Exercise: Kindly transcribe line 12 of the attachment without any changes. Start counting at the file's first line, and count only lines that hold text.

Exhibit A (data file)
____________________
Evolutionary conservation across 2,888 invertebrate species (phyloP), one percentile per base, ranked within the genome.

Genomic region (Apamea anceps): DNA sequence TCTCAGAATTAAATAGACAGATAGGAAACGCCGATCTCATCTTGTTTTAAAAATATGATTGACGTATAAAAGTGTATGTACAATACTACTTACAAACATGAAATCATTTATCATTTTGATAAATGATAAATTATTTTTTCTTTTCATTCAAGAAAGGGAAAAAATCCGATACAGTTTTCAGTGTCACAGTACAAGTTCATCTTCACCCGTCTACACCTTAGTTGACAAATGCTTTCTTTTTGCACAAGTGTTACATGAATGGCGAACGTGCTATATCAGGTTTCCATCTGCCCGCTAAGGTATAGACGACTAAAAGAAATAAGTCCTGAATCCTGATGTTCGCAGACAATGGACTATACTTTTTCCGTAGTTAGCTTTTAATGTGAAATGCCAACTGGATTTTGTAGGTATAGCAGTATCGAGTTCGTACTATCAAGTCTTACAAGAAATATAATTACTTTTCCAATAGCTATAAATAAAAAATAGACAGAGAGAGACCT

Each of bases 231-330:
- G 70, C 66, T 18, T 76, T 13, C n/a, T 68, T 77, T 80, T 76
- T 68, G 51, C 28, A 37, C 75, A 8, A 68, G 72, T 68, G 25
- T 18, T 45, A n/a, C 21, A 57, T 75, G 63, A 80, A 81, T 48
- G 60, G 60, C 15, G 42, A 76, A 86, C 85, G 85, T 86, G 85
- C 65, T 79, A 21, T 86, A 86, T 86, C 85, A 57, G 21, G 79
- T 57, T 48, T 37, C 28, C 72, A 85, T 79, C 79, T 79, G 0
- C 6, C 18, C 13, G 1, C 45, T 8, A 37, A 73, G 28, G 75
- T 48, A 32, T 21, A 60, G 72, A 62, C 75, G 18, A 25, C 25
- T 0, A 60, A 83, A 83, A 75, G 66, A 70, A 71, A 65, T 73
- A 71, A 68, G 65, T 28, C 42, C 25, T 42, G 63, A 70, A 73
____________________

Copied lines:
- T 0, A 60, A 83, A 83, A 75, G 66, A 70, A 71, A 65, T 73